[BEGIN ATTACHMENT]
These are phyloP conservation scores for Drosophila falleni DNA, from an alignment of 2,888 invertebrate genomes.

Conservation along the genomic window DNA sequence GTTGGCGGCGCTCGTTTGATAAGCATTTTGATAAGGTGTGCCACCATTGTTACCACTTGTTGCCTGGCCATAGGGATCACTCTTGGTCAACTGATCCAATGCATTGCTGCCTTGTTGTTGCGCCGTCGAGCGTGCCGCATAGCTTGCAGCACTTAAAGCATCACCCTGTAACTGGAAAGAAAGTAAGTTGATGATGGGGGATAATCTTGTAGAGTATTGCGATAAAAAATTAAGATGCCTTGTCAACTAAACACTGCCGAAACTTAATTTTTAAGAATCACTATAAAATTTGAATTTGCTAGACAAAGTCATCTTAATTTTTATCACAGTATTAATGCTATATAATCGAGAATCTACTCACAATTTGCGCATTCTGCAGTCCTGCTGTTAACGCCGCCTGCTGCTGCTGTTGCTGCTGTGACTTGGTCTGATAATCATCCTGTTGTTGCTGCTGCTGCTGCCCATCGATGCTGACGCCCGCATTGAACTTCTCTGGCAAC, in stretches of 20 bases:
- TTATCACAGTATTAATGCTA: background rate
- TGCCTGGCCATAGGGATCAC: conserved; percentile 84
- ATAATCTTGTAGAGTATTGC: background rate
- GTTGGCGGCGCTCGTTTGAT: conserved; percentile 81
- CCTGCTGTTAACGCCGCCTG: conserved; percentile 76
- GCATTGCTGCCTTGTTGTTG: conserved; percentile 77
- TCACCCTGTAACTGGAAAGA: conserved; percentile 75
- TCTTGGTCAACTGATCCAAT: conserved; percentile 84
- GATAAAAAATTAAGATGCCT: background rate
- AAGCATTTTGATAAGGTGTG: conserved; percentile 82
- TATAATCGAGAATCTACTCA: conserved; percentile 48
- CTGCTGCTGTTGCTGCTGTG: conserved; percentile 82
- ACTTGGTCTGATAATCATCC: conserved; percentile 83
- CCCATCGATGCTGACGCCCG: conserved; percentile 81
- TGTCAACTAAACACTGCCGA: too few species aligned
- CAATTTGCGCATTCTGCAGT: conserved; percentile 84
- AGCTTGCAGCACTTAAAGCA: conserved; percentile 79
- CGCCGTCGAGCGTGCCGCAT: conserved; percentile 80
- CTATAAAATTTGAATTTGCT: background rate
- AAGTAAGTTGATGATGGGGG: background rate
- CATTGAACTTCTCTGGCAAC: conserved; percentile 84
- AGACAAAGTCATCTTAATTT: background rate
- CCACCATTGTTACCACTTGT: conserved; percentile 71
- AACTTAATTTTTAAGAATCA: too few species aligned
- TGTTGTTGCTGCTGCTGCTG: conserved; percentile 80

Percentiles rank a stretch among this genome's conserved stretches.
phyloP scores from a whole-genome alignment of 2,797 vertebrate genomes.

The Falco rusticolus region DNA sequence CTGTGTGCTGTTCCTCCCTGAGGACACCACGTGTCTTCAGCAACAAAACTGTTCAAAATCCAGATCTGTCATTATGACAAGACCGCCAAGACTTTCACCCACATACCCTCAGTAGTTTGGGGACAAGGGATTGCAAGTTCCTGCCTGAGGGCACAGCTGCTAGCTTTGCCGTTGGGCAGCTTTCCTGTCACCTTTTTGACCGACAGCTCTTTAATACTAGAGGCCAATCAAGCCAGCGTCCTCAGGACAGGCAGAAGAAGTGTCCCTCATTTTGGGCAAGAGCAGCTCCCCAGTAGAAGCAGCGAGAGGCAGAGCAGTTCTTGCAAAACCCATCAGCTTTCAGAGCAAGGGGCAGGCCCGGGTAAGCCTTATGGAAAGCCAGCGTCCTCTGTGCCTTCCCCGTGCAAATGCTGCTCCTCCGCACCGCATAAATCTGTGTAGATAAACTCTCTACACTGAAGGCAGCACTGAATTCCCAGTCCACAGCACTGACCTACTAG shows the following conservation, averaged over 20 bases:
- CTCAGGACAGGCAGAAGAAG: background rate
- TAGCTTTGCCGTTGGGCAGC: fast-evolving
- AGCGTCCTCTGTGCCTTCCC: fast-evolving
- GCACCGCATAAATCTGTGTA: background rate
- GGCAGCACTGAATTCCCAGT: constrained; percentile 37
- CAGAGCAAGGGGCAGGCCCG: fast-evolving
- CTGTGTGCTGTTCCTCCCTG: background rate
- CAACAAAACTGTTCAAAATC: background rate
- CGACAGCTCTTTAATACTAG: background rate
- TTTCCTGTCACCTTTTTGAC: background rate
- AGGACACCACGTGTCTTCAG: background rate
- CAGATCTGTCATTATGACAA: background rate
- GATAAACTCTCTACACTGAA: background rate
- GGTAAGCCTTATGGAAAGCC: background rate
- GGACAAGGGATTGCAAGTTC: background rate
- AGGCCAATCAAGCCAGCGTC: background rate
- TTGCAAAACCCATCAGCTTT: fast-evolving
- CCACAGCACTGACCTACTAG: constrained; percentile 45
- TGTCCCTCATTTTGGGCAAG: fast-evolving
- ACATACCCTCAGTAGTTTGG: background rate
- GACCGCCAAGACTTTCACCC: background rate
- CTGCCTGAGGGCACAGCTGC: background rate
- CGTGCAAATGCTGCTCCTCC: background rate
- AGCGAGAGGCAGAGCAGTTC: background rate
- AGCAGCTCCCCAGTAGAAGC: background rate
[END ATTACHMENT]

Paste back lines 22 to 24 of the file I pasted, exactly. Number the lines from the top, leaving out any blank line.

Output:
- AAGTAAGTTGATGATGGGGG: background rate
- CATTGAACTTCTCTGGCAAC: conserved; percentile 84
- AGACAAAGTCATCTTAATTT: background rate